Ruhlman: Eats cheese puffs.
    Bourdain: Not to our knowledge. But, then, there are those Gray’s Papaya hot dogs.

    How snobby can a person really be if he occasionally needs to dust Day-glo orange cheese dust off of his Ralph Laurens? Like I said, I think the writer was just insanely jealous of Michael’s kitchen. Oh, and his hair. Because Michael quite obviously still has a full head of it.

  • Adele

    And Claudia, let’s not forget Bourdain’s admitted fondness for The Colonel’s mac and cheese — only slightly less day-glo than cheese puffs. Both guys go food slumming from time to time. Neither has entirely lost the common touch.

  • Claudia

    Indeed. I don’t think any of the people being called food snobs (us included) actually are – there’s having a discriminating palate and taste, and there’s having a discriminatory (i.e., elitist) one. And we all have one deep, dark food secret . . . somewhere (!)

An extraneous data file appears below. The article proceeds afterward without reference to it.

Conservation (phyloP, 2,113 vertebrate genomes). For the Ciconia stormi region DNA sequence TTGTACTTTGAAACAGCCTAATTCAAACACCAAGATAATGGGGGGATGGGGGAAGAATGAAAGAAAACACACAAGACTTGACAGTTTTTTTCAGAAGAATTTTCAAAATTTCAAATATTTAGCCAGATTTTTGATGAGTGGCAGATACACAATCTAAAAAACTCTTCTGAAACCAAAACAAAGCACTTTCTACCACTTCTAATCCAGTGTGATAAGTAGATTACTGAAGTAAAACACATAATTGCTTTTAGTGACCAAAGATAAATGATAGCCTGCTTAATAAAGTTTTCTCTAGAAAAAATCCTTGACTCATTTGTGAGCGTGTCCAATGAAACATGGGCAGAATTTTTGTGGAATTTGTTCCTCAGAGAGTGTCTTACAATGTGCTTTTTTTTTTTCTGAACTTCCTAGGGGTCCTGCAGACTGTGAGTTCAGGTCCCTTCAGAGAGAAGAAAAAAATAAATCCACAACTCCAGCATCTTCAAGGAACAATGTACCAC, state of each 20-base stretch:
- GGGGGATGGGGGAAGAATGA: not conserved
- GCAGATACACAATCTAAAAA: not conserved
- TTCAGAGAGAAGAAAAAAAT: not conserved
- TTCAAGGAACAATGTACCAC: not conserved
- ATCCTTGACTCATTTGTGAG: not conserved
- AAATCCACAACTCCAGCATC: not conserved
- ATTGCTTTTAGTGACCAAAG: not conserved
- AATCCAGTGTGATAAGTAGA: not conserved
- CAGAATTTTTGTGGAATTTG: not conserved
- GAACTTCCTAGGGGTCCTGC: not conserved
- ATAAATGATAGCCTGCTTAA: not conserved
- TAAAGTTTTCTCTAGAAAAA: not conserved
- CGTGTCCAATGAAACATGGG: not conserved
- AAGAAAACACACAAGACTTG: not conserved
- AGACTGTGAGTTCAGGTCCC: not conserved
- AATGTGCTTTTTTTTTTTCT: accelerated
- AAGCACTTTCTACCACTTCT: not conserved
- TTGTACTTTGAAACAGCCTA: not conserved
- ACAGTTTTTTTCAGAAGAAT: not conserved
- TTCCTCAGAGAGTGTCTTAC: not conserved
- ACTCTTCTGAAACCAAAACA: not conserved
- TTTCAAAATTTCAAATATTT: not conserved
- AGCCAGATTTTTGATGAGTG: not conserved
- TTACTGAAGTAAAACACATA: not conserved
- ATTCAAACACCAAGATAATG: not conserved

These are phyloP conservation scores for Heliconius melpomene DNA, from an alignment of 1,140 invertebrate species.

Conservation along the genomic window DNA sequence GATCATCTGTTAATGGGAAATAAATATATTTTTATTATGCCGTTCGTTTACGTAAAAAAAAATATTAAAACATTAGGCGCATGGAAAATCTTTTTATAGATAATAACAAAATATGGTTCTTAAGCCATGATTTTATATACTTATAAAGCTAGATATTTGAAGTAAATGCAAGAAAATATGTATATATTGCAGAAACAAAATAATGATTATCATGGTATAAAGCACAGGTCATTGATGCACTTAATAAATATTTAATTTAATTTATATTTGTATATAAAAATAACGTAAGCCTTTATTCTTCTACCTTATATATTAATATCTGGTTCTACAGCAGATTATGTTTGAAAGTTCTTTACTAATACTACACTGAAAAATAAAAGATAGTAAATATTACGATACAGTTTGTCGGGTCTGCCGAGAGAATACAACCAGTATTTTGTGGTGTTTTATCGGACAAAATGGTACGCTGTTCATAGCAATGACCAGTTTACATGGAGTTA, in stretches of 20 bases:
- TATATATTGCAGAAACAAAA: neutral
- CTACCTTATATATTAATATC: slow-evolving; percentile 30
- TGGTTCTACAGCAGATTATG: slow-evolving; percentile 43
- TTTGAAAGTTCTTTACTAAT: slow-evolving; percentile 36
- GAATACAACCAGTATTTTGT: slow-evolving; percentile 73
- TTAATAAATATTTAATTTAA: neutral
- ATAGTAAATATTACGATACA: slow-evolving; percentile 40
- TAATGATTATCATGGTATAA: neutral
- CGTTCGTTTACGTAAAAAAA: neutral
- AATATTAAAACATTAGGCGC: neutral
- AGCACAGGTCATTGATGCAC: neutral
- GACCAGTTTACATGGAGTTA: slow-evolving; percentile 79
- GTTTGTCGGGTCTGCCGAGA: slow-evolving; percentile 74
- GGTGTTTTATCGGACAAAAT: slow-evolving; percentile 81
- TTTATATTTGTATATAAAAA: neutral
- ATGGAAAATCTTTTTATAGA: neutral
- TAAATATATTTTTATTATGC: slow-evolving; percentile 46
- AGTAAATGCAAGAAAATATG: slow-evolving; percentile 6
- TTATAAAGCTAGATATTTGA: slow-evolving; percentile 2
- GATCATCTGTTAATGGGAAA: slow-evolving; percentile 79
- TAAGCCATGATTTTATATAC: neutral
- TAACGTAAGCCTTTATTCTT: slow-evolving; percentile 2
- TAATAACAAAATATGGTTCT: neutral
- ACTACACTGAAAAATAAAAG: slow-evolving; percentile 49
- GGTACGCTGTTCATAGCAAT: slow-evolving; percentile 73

• Skawt

    Bourdain bespoke:

    “Suspicious familiarity with the French.”

    Says the man whose family IS French. Not to mention the episode of A Cook’s Tour you did with your brother Chris in southern France called “Childhood Flavors”.

    FESS UP FROGGY!

  • kanani

    “How come writers can be food snobs but not chefs? Ain’t fair.”

    From one writer to another: it’s because in general, writers are snobs. Ain’t fair, but true. It’s a mark we must bear with humility, as we take out the trash, the go into the yard and pick up the dog poop before facing yet another rejection letter.

  • fala

    Hendrick’s is AMAZING gin, can’t believe it took you so long to find it!